Libraries: I heart you.

So a few months ago I recieved an email from Lucas Maxwell, the Youth Services Librarian at the Tantallon Public Library in Nova Scotia, Canada. He had a request: would I please be willing to send a quick letter to the teens at his library explaining how important libraries are to me. I thought this was a fantastic idea. So many libraries are being slowly strangled by lack of funding and budget cuts--people have become complacent. We've forgotten what a wonderful thing libraries are. Free knowledge open to the masses. It's a gift and something we forget isn't available to everyone. 

My reply to Lucas was lengthy--probably overly so, but he happened to strike a passionate nerve. I have always loved libraries. After my book came out and I got so much support from librarians, well, I loved them even more. So I asked Lucas if I could (with his permission because I didn't want to post something I'd written special for his teens without asking) post the letter I'd written so that maybe others could see it, especially librarians who might like to do their own version of this for their teen programs. I'm hard pressed to think of any author who wouldn't want to take a minute to write a little love letter to the libraries out there.

So thanks for all the love, librarians. And to all you readers out there, take a moment to thank your local library. Bake them some cookies. Smile at the person shelving your books. They give us a lot. Give a little back.

So here is my overly wordy response. Hope you like it.



Dear Youth of Tantallon,

Your youth services librarian emailed me a while back and asked if I would be willing to share my feelings about libraries and how important they are to me.  Well guys, you’re in for a lengthy answer. I’ll try to keep it brief but…I love libraries. I mean, I have to, right? I’m an author. We’re contractually bound to love anywhere that has our book. I’m sure that’s what you’re thinking.

But I’ve loved libraries for as long as I can remember. How could I not? That’s where books live and they let you borrow them for free. That’s an amazing concept.

I started reading when I was three. I’m a fast reader and, living in Washington State, one of the consistently drizzly places, I had a lot of time to read. I was lucky that both my mom and my step mom were really supportive of reading. They read to me at night, took me to the library, and bought me books. Even my brother who never, ever reads a book on his own (he still hasn’t read my book, which he feels bad about) used to read to me. I was very lucky.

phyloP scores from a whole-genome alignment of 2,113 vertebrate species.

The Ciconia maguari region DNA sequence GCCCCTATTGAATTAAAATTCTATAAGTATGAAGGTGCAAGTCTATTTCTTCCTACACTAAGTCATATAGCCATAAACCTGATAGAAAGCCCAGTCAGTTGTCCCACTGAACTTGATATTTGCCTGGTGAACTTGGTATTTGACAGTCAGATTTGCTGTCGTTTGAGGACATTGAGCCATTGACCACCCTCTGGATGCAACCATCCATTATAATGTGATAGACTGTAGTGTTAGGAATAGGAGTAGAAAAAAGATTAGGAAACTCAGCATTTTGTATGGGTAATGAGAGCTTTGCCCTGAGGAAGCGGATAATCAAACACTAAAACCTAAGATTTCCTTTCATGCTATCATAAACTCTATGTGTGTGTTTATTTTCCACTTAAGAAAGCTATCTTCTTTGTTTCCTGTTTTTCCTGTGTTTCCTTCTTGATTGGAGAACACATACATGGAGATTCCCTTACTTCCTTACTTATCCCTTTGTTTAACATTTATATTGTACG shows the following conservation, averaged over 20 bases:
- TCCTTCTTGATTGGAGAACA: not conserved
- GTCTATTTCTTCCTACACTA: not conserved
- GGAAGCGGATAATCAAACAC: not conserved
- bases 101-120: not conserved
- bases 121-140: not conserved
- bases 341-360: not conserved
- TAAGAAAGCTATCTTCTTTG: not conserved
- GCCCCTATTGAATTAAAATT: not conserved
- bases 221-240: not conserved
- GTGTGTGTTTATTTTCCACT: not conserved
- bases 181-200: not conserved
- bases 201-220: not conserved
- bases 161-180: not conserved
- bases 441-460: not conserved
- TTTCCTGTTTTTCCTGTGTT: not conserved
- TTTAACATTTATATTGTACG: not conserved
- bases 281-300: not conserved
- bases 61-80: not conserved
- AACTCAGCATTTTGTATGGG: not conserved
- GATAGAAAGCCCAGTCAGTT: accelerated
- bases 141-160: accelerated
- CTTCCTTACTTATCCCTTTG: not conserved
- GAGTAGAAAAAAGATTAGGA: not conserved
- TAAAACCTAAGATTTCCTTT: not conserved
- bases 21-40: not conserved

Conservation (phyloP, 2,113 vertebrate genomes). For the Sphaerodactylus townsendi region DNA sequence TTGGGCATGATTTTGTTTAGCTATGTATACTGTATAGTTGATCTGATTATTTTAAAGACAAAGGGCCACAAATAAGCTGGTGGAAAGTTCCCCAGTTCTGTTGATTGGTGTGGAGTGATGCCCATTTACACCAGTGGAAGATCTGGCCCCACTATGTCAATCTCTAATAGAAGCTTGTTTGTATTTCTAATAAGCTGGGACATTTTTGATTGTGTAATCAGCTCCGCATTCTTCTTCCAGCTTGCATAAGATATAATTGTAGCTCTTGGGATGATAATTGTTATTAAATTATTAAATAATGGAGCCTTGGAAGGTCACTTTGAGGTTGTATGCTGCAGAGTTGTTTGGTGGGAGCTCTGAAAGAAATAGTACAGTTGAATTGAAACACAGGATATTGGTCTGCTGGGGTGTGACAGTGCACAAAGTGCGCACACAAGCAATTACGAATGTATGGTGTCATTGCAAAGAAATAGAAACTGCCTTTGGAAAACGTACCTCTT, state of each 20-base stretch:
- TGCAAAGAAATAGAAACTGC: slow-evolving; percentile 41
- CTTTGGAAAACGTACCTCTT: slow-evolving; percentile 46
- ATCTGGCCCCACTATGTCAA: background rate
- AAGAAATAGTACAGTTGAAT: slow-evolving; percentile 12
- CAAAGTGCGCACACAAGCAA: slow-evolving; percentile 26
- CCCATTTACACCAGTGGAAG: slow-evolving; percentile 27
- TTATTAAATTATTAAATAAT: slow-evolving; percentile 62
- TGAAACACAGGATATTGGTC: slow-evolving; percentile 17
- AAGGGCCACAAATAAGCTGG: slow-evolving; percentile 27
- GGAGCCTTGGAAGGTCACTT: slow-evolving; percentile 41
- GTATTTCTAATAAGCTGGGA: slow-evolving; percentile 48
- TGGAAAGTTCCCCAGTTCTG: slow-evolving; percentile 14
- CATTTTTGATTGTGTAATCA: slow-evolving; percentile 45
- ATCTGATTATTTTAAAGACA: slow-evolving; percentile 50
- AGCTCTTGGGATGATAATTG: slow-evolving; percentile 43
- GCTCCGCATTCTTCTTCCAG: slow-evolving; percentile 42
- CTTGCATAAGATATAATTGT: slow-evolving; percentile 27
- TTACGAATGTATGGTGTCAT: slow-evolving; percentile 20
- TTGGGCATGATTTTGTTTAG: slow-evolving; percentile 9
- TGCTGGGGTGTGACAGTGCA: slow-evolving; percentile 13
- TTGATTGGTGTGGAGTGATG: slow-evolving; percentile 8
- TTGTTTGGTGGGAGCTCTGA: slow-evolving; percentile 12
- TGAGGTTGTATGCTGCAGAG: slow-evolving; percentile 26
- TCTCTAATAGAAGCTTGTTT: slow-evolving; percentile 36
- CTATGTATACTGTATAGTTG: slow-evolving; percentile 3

I remember my first library fondly. It wasn’t much—I lived in a small town. I can’t give you population or demographics or anything, because that would be boring, but let’s just say that it was small enough that a big day out was going to the feed store to see the baby chickens. It was a library built around the needs of our town—we had a navy base and a ship yard which at the time equaled a lot of young moms left on their own with children. So there were a lot of picture books and romance novels. We had a few computers, though I doubt you guys would recognize them as such, and a card catalogue…you might need to ask your librarian what that is.

It wasn’t long before I was ordering books in. We’d have to fill out a piece of paper to order something and then wait 4-7 days (longer if there was a wait) and then the librarian would call me to come in and pick it up. The minute I got the call I would start following my mom or step mom around saying, “Can we go yet? How about now? The library closes in twenty minutes! We can make it if you drive fast!” And generally make a nuisance of myself until it happened. I couldn’t stand the idea of a book waiting for me.